In the days before Christmas, Iraqi ground forces entered what a US official called an “operational refit,” temporarily pausing their ground operations against ISIS’ last Iraqi stronghold in Mosul.
But while Iraqi ground forces took a breather, the US-led coalition air campaign against the terror group continued. In a December 23 strike, coalition air forces knocked out an ISIS weapons cache near Mosul, which is Iraq’s second-largest city.
Three airstrikes on December 23 targeted ISIS tactical units, ISIS buildings, fighting positions, a vehicle and a vehicle-borne improvised-explosive-device factory, and weapons systems.
The offensive against Mosul was paused after a little more than two months of fighting — a period during which Iraqi forces, aided by Kurdish peshmerga and Shiite militias, had recaptured just one-quarter of the city.
The campaign was renewed on December 29, when Iraqi army, counterterrorism forces, and police moved forward on the north, east, and south of the city.
Iraqi forces have since retaken several more neighbourhoods in eastern Mosul.
The top commander of Iraq’s elite Counter-Terrorism Service, which has spearheaded the fight against ISIS in Mosul, said Iraqi forces had retaken “more than 60%” of the eastern side of the city.
Iraqi forces have yet to enter the western side of the city.
And, according to a US official, ISIS forces were beginning to show the strain of the fight.
“They have got a finite amount of resource that are on the eastern side and the fact that their capability is waning indicates that those resources are starting to dwindle,” US Army Maj. Gen. Joseph Martin, head of ground forces for the US-led coalition fighting Islamic State, told Reuters on January 2, citing the decreased sophistication of ISIS suicide bombs and the lower yield of the group’s improvised explosive devices as a sign “the enemy’s capacity is diminishing over time.”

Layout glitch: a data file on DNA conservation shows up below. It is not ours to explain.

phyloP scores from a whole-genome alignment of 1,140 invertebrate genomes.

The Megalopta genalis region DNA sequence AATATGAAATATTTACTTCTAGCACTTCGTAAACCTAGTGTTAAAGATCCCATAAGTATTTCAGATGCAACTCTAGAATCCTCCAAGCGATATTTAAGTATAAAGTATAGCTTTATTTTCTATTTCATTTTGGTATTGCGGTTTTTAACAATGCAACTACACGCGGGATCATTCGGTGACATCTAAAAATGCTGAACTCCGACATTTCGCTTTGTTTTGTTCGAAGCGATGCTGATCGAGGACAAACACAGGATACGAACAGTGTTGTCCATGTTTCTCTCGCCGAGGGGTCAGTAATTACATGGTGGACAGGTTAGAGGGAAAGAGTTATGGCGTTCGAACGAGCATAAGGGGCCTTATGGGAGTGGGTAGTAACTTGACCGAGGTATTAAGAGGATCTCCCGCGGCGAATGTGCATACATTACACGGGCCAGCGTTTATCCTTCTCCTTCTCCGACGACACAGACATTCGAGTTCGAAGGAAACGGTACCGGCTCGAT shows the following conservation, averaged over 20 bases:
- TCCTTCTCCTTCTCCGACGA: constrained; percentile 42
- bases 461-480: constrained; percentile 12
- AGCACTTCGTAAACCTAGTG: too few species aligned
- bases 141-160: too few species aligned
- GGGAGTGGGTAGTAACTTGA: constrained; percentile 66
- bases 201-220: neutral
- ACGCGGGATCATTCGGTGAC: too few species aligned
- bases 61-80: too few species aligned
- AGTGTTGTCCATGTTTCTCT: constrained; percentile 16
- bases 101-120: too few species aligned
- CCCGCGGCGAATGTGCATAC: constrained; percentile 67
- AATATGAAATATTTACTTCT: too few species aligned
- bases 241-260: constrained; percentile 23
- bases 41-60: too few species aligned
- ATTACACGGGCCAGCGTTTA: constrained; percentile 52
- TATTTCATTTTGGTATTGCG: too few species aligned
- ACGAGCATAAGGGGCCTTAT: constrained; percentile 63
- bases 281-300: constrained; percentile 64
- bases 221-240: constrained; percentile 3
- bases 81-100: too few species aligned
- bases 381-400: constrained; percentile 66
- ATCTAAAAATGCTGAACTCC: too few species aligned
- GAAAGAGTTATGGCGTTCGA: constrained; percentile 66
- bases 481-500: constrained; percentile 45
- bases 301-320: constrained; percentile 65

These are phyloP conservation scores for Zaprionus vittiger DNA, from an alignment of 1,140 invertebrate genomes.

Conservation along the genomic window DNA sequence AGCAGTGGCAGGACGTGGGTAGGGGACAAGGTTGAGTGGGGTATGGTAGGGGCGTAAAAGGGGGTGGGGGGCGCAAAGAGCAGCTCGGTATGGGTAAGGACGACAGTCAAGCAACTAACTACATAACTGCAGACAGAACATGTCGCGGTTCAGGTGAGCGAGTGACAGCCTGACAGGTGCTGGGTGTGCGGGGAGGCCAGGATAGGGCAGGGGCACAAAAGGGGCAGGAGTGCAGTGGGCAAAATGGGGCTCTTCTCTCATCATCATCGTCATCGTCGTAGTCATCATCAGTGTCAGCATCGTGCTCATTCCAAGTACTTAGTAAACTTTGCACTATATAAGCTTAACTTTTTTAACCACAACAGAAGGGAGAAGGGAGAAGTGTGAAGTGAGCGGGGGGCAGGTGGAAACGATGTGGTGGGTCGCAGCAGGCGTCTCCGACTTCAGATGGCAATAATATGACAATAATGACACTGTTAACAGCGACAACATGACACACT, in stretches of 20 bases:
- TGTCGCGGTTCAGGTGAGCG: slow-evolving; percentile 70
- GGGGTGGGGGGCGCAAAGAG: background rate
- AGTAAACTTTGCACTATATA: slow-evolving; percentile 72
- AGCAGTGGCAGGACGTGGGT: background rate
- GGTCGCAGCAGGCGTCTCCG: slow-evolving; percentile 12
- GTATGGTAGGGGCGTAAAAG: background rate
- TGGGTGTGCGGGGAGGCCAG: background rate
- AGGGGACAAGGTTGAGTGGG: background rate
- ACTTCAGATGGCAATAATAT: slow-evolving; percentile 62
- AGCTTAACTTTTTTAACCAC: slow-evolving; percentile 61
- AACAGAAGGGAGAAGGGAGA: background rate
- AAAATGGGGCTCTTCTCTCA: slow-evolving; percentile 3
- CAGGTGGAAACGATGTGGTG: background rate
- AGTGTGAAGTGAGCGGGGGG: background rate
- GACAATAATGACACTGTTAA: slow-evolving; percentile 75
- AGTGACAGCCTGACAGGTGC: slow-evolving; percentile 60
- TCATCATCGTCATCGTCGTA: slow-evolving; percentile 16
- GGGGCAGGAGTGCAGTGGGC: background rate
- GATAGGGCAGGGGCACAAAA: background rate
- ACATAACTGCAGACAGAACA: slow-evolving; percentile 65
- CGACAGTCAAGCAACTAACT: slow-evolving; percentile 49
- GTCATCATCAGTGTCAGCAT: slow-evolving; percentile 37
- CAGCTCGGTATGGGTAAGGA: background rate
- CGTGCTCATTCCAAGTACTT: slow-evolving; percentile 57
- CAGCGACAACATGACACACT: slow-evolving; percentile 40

“We see that as a positive indicator,” he added.
The suffering faced by the 900,000 or so Iraqis stuck in and around the city is unlikely to diminish as long as there is fighting going on, however. Many residents of the city have elected to shelter in their homes, staying indoors for days at a time.
Others have the arduous trip out of the city, dodging running battles between Iraqi forces and ISIS militants punctuated by artillery fire and ongoing airstrikes.
On January 1, US-led strikes against ISIS targeted an ISIS mortar position next to two empty school buildings. Though the coalition said no civilians were in the area during that strike, two days prior a van carrying ISIS fighters was hit by a coalition strike while in the parking lot of a hospital compound. The coalition said it was investigating possible civilian casualties.
Iraqis in the western half of Mosul have started to flee across the Tigris River, which bisects the city. The two halves of the city were once connected by five bridges, but those spans have all been destroyed, and Iraqis now wait until nightfall to cross by boat or to scale the remains of the bridges with rope.
“Only the lucky ones get out,” Jamal, who crossed the remnants of one bridge using a rope and is now at a camp for civilians displaced from Mosul with his wife and three children, told Reuters. “If they opened a route for a quarter of an hour, not a single person would remain on the western side.”
While thousands of ISIS fighters remained hunkered down in Mosul in northern Iraq, the terror group has been able to strike farther south.
At least seven people were killed by an ISIS attack on a police checkpoint on Sunday, and a suicide car-bomb attack in Baghdad — parts of which are regularly targeted by ISIS — killed at least 17 people on Monday.
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